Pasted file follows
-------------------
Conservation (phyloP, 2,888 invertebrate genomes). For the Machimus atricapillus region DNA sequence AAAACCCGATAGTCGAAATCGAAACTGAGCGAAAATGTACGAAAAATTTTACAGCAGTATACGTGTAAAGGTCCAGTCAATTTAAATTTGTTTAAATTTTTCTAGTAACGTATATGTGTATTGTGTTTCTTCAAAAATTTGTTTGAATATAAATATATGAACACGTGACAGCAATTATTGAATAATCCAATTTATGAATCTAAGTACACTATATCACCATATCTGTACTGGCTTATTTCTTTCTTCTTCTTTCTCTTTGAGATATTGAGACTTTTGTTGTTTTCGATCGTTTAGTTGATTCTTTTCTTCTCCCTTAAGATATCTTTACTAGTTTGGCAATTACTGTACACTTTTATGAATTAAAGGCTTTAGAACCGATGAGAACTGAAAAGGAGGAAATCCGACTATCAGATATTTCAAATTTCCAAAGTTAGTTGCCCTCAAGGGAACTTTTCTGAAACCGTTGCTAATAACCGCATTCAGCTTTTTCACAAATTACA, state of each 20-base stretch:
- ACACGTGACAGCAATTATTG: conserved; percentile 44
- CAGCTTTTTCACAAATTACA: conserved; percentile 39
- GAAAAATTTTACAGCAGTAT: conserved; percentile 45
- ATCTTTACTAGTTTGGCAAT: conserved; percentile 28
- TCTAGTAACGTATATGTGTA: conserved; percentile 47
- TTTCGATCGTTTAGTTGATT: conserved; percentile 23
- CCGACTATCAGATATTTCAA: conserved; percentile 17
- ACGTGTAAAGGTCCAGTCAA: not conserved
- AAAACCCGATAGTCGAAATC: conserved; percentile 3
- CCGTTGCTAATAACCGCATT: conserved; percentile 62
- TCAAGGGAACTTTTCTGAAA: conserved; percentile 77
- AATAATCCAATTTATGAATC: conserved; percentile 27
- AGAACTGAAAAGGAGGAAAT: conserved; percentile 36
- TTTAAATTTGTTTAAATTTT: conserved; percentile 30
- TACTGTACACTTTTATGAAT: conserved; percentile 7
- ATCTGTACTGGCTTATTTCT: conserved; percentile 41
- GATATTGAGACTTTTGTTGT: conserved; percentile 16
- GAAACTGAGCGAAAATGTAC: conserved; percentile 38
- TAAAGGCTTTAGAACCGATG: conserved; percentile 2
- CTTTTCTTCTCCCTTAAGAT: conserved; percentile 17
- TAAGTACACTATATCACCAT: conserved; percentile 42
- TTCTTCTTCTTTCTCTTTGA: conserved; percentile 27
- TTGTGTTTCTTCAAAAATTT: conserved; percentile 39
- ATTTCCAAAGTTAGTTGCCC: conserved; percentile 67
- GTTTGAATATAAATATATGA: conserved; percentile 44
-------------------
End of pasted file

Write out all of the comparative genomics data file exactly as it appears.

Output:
Conservation (phyloP, 2,888 invertebrate genomes). For the Machimus atricapillus region DNA sequence AAAACCCGATAGTCGAAATCGAAACTGAGCGAAAATGTACGAAAAATTTTACAGCAGTATACGTGTAAAGGTCCAGTCAATTTAAATTTGTTTAAATTTTTCTAGTAACGTATATGTGTATTGTGTTTCTTCAAAAATTTGTTTGAATATAAATATATGAACACGTGACAGCAATTATTGAATAATCCAATTTATGAATCTAAGTACACTATATCACCATATCTGTACTGGCTTATTTCTTTCTTCTTCTTTCTCTTTGAGATATTGAGACTTTTGTTGTTTTCGATCGTTTAGTTGATTCTTTTCTTCTCCCTTAAGATATCTTTACTAGTTTGGCAATTACTGTACACTTTTATGAATTAAAGGCTTTAGAACCGATGAGAACTGAAAAGGAGGAAATCCGACTATCAGATATTTCAAATTTCCAAAGTTAGTTGCCCTCAAGGGAACTTTTCTGAAACCGTTGCTAATAACCGCATTCAGCTTTTTCACAAATTACA, state of each 20-base stretch:
- ACACGTGACAGCAATTATTG: conserved; percentile 44
- CAGCTTTTTCACAAATTACA: conserved; percentile 39
- GAAAAATTTTACAGCAGTAT: conserved; percentile 45
- ATCTTTACTAGTTTGGCAAT: conserved; percentile 28
- TCTAGTAACGTATATGTGTA: conserved; percentile 47
- TTTCGATCGTTTAGTTGATT: conserved; percentile 23
- CCGACTATCAGATATTTCAA: conserved; percentile 17
- ACGTGTAAAGGTCCAGTCAA: not conserved
- AAAACCCGATAGTCGAAATC: conserved; percentile 3
- CCGTTGCTAATAACCGCATT: conserved; percentile 62
- TCAAGGGAACTTTTCTGAAA: conserved; percentile 77
- AATAATCCAATTTATGAATC: conserved; percentile 27
- AGAACTGAAAAGGAGGAAAT: conserved; percentile 36
- TTTAAATTTGTTTAAATTTT: conserved; percentile 30
- TACTGTACACTTTTATGAAT: conserved; percentile 7
- ATCTGTACTGGCTTATTTCT: conserved; percentile 41
- GATATTGAGACTTTTGTTGT: conserved; percentile 16
- GAAACTGAGCGAAAATGTAC: conserved; percentile 38
- TAAAGGCTTTAGAACCGATG: conserved; percentile 2
- CTTTTCTTCTCCCTTAAGAT: conserved; percentile 17
- TAAGTACACTATATCACCAT: conserved; percentile 42
- TTCTTCTTCTTTCTCTTTGA: conserved; percentile 27
- TTGTGTTTCTTCAAAAATTT: conserved; percentile 39
- ATTTCCAAAGTTAGTTGCCC: conserved; percentile 67
- GTTTGAATATAAATATATGA: conserved; percentile 44